Will retailers like Target be forced to make changes?
Retail giant, Walmart is raising wages. The company announced recently it would hike its minimum U.S. wage to $9 an hour this year and $10 in 2016. They also said they planned to make scheduling of hours more predictable, which begins to address an issue that has long been a source of worker frustration.
Just like when Gap Inc. a year ago set its minimum wage at $9 an hour and pledged to go to $10 in 2015, Walmart’s announcement means that other retailers will now have to step up to keep up. Particularly a store like Target, which shares similar pay scales for entry-level positions as well as selling similar products.
Walmart, the largest private U.S. employer with a workforce of 1.3 million is making a smart, if somewhat necessary decision, which smaller scale supermarkets can learn from. In an increasingly competitive market of low-skilled workers who easily move between retailers and fast-food chains, investing in your workforce is a good idea.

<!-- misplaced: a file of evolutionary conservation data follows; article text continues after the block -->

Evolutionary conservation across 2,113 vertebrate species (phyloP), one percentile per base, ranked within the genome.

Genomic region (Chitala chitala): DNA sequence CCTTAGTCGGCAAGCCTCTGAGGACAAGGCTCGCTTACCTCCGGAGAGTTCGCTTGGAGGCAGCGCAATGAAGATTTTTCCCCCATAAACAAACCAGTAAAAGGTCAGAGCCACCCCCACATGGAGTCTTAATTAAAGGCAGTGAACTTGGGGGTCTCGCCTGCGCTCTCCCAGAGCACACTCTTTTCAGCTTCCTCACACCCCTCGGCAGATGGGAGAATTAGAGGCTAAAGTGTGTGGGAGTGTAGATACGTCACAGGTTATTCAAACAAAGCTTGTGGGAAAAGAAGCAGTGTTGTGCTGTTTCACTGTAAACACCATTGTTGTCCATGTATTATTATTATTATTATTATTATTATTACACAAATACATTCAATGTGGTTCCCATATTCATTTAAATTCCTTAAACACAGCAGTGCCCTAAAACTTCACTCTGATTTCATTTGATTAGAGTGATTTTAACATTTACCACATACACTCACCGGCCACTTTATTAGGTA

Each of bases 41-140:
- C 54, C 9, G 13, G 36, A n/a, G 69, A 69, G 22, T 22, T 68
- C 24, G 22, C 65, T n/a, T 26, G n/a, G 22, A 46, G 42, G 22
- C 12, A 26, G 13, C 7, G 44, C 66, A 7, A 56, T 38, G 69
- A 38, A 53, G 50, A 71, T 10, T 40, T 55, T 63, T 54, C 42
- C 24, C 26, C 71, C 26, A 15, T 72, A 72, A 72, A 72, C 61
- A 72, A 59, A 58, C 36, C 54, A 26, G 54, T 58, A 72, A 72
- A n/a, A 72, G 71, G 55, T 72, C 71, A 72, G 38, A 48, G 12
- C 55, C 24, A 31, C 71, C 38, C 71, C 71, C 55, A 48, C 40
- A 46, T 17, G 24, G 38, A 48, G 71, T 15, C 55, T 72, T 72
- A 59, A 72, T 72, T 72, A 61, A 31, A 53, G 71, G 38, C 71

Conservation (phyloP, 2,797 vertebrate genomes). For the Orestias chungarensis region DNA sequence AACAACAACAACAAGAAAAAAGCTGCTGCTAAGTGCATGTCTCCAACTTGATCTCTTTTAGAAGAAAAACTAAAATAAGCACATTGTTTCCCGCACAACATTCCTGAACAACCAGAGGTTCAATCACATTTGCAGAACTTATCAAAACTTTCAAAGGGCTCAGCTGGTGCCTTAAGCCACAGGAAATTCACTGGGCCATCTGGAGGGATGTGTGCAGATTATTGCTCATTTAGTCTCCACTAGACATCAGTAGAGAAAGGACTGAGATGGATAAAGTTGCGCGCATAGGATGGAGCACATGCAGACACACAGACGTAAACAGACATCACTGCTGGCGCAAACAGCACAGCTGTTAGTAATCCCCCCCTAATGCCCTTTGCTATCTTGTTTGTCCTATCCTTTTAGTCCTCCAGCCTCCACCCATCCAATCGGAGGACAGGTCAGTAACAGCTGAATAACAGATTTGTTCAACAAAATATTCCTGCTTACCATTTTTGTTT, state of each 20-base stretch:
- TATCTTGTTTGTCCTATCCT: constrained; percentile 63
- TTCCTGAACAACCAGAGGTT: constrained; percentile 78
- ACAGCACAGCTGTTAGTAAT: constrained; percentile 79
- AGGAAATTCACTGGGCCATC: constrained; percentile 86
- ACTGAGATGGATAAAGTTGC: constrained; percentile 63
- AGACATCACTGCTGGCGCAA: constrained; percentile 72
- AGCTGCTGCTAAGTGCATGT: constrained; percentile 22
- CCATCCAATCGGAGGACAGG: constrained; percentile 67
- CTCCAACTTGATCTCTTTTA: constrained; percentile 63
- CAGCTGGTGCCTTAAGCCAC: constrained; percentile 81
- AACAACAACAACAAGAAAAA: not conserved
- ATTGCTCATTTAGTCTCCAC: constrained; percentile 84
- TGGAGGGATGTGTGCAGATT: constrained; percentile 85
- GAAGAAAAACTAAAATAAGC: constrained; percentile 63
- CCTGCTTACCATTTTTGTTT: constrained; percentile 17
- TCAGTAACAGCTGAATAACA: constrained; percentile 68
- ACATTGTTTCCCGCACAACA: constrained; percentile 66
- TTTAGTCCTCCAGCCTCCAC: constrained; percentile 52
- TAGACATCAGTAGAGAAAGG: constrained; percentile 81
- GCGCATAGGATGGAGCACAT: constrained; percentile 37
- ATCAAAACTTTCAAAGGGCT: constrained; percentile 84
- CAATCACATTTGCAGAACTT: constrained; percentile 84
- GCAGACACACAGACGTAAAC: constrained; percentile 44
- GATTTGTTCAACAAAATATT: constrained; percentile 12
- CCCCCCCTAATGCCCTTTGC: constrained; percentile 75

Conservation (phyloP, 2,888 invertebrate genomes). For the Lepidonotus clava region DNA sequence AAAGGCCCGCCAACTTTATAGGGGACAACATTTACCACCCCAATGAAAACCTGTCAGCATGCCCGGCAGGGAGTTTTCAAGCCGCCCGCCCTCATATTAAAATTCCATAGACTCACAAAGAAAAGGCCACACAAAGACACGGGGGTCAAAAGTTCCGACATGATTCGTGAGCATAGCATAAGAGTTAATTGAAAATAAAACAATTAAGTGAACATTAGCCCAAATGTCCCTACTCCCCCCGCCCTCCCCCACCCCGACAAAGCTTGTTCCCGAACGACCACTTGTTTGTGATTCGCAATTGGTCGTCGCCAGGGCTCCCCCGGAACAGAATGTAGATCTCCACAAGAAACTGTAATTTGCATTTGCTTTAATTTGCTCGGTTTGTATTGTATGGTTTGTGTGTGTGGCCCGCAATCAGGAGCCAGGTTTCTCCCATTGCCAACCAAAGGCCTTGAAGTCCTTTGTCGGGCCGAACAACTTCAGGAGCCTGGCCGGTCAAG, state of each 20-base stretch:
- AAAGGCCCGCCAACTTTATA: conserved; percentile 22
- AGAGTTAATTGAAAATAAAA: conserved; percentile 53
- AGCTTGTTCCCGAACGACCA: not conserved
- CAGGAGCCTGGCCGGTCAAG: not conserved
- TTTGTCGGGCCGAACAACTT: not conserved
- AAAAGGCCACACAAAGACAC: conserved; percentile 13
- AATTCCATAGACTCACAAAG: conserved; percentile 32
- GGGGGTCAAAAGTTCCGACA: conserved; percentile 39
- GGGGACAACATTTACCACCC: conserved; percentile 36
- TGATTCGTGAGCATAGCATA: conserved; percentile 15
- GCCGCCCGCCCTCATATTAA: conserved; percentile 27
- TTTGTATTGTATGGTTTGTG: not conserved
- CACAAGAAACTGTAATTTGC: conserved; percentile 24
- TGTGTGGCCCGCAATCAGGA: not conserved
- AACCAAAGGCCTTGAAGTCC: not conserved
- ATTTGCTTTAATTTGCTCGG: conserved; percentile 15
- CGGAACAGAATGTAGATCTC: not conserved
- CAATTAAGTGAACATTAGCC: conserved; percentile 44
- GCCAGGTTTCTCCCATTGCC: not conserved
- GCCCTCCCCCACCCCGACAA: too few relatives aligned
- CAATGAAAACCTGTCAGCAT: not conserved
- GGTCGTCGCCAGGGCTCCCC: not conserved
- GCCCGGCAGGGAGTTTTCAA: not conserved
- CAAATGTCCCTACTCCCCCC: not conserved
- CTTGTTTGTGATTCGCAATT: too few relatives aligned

Not only do you want appeal to workers initially and have them come and work for you, but you want good workers to stay. Creating an environment where employees will work hard and grow in the company should be a goal for all retailers. And it’s not just the financial improvements; it’s the lifestyle improvements, such as addressing scheduling and hours. Investing in your workers will ultimately pay off long-term, happy workers who are committed and loyal create a retail environment that appeals to customers.
But amongst all the positives, here's the big question - just how will Walmart afford the wage increases? Will they raise prices? Will they eliminate staff through improved technology? The money has to come from somewhere!